All the procedures necessary for cell culture require work in a sterile medium, that is to say, a medium free of any living microorganism. To do this, many treatments exist to sterilize equipment useful for work.
Treatment and description Possible inconvenience
The material is heated over a flame. Microorganisms die due to heat. The material can melt under the heat of the flame.
Dry heat oven treatment
The material is heated inside an oven, which kills microorganisms. Material that does not withstand heat can break.
The material is soaked in a solution or exposed to a gas, which kills microorganisms. The substances used are often harmful to human health and difficult to handle safely.
This treatment is generally carried out in an autoclave, which is to say a device that has an airtight chamber in which the material to be sterilized is placed. The high pressure and heat kill microorganisms. Equipment that does not withstand humidity cannot be steam-sterilized.
The material is exposed to radiation (X-rays, UV rays, gamma rays, etc.), which kill microorganisms. Exposure to radiation can be harmful to human health.
Growth and conservation of cell cultures
During cell culture, the growth rate of cells is not constant. It is rather carried out according to a curve in which we can distinguish 4 phases.
1. The adaptation phase. There is practically no cell growth since the cells adapt to and settle in their new environment.
2. The rapid growth phase. The cells divide quickly because they consume most of the nutrients in the culture medium.
3. The stationary phase. The number of cells is constant since there are as many cells that die as new ones are produced. This is explained by a depletion of nutrients, an accumulation of waste, and a lack of available space.
4. The decline phase. Nutrients and space are too scarce to maintain the maximum number of cells. This number is decreasing.
The maximum possible number of cells is reached at the end of the rapid growth phase. When the stationary phase is reached, it may be useful to stop the culture and keep it for analysis or later use. The cultures can be frozen to preserve them. It is also during this phase that the cells must be transplanted (transfer them) to a new culture medium since the nutrients in the initial medium are being depleted, which will trigger the decline phase.
Stem cell culture
Our body contains two types of cells: specialized cells and stem cells. Specialized cells fulfill specific roles in our organism. When you put such a cell type in culture, you get cells that have exactly the same specialization as the original cell. Thus, a muscle cell will only produce muscle cells. To get around this fact, stem cells can be used.
Principle of production of an organ from specialized cells
Stem cells are cells that do not play a particular role in the body. They have the capacity to divide almost indefinitely, and, under special conditions, they can transform into specialized cells. Due to these two features, stem cells make it possible to produce replacement tissues and organs. In adults, some stem cells are found in the blood and bone marrow. The first cells of an embryo also stem cells, which will later specialize in giving the different specialized cells of the body. Stem cells can, therefore, be obtained from an embryo, an umbilical cord, or a placenta.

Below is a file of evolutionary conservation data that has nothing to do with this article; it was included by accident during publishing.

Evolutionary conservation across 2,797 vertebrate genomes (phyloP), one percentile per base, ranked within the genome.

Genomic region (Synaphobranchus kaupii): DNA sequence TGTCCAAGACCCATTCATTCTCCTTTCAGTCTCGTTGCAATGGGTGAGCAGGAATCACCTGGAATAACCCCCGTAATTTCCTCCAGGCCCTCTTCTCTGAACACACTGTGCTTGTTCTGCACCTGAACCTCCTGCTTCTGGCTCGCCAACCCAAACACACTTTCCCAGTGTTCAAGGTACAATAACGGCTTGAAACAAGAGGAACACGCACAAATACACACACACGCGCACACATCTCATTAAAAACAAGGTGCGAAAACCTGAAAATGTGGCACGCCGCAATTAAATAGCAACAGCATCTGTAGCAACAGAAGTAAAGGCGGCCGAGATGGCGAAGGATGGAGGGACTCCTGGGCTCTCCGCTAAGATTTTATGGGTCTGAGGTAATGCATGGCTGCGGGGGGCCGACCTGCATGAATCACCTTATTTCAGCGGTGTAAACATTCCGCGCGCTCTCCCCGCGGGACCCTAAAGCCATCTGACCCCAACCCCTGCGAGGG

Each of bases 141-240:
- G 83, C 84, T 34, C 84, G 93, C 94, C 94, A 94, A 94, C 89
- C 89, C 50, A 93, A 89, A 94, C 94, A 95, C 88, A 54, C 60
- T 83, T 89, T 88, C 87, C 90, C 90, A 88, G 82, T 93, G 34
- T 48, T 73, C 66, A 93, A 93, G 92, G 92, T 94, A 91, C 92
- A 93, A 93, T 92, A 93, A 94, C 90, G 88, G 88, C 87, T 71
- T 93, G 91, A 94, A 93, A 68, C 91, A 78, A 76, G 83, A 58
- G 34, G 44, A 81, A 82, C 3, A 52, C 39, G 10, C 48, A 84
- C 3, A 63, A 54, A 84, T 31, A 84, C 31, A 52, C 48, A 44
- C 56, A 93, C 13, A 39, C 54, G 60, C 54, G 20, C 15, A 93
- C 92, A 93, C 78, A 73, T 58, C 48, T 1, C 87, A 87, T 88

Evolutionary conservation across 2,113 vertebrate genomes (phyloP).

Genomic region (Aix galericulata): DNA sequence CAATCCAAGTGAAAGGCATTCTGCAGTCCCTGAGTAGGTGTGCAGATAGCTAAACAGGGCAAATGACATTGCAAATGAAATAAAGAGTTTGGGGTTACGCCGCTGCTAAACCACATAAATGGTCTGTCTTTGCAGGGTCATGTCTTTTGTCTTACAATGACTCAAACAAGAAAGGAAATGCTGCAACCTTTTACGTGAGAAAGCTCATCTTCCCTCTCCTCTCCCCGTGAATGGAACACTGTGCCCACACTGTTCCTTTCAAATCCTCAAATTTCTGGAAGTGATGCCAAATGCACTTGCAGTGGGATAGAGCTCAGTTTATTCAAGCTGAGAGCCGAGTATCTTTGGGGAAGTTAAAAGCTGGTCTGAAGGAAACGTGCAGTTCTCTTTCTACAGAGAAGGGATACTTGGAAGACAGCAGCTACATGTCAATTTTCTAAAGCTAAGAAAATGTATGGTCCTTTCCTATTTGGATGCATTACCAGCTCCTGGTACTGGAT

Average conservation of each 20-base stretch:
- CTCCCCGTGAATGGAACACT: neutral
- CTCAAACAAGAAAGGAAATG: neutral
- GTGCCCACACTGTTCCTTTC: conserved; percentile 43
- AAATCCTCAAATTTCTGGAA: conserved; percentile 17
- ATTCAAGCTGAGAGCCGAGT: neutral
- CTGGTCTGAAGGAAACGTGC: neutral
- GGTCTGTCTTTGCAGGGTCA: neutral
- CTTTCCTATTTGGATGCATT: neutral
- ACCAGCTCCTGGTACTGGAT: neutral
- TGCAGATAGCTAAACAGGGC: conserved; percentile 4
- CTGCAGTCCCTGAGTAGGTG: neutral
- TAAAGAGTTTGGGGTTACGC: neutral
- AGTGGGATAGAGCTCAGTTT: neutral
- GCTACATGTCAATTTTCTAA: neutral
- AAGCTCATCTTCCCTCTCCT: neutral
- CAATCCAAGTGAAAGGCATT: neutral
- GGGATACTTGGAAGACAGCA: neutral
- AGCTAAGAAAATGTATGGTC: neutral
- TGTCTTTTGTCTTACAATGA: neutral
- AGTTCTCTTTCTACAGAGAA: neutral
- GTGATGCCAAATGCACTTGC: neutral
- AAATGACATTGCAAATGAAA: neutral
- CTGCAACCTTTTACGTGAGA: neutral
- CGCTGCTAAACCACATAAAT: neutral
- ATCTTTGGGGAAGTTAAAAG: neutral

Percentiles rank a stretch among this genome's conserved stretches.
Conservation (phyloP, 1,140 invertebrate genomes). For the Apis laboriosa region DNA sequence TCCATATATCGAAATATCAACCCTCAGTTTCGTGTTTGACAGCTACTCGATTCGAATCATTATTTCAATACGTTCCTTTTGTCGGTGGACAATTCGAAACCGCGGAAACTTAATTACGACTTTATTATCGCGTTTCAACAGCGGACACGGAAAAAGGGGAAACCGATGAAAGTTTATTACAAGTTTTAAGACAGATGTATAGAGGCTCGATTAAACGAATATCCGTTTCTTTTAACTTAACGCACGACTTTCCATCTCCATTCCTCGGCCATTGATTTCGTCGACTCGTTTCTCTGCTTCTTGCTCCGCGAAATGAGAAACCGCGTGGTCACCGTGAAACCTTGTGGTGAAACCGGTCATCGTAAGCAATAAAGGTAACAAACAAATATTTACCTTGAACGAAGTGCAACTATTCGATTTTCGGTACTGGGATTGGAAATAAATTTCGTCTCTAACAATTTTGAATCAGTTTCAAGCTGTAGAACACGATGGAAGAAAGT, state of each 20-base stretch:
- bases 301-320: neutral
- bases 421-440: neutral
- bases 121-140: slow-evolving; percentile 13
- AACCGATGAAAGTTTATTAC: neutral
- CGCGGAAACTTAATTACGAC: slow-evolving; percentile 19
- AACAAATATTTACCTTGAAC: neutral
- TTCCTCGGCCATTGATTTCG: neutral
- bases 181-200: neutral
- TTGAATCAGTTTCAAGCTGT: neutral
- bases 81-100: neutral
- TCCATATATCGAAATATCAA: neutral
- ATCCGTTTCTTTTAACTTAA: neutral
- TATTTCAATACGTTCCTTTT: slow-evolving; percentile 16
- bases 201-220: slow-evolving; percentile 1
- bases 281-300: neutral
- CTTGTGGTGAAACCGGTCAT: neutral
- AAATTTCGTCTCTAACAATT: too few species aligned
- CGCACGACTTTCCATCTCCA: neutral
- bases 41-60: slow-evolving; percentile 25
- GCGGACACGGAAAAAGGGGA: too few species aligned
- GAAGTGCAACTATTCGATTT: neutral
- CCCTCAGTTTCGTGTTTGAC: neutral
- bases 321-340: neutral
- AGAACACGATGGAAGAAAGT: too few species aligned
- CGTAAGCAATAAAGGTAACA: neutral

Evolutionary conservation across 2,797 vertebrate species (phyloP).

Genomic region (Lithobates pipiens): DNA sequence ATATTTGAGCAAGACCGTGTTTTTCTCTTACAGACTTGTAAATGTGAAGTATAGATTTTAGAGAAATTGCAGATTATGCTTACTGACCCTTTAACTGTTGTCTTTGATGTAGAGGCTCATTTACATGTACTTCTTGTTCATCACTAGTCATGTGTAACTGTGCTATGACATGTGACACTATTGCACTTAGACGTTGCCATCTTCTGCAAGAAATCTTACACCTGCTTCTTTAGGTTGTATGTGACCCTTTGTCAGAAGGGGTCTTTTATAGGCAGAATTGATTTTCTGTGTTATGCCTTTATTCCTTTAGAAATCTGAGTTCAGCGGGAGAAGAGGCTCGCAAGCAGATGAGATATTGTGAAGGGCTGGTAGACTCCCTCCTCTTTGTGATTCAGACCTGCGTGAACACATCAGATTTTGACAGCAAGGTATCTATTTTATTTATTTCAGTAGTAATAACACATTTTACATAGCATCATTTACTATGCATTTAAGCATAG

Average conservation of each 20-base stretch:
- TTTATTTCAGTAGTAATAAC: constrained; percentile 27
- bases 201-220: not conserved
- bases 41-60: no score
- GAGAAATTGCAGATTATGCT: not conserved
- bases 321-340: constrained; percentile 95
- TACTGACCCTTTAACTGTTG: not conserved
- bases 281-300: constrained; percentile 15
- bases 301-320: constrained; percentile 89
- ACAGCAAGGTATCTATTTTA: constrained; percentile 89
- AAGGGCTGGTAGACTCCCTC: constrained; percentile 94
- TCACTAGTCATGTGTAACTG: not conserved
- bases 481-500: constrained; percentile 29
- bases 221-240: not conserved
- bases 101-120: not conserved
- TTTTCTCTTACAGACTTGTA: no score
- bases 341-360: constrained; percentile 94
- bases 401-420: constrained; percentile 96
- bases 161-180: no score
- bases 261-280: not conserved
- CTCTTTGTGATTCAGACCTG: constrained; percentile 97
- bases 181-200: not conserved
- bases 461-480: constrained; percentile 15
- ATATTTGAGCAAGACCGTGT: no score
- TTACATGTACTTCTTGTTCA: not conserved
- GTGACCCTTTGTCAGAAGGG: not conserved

Embryonic stem cells that can develop into various types of specialized cells
The cultivation of stem cells raises a lot of controversies since certain moral principles can be transgressed by this practice. For example, if you consider that an individual's life begins as soon as an egg is fertilized by a sperm; the use of embryos for the cultivation of stem cells becomes unacceptable. Ethical standards, that is to say, rules that seek to uphold certain moral principles, have therefore been imposed by the Canadian Scientific Research Institute in order to regulate stem cell research.
- The embryos used must not have been obtained as a result of commercial transactions.
- A pregnant woman who gives her embryo must do so without having been forced to do so.
- A pregnant woman who donates her embryo should know that it will be used for stem cell research.
- The umbilical cord and placenta can be used for stem cell research if both parents give their consent.
- Human stem cells taken from an adult must have been obtained with the consent of the donor.
Despite fears related to the use of stem cells, the fact remains that their culture can cure certain forms of cancer, including lymph nodes and blood. In addition, due to stem cell research, we hope one day to cure diseases such as Alzheimer's disease, Parkinson's disease, multiple sclerosis, and several heart diseases.
Author: Vicki Lezama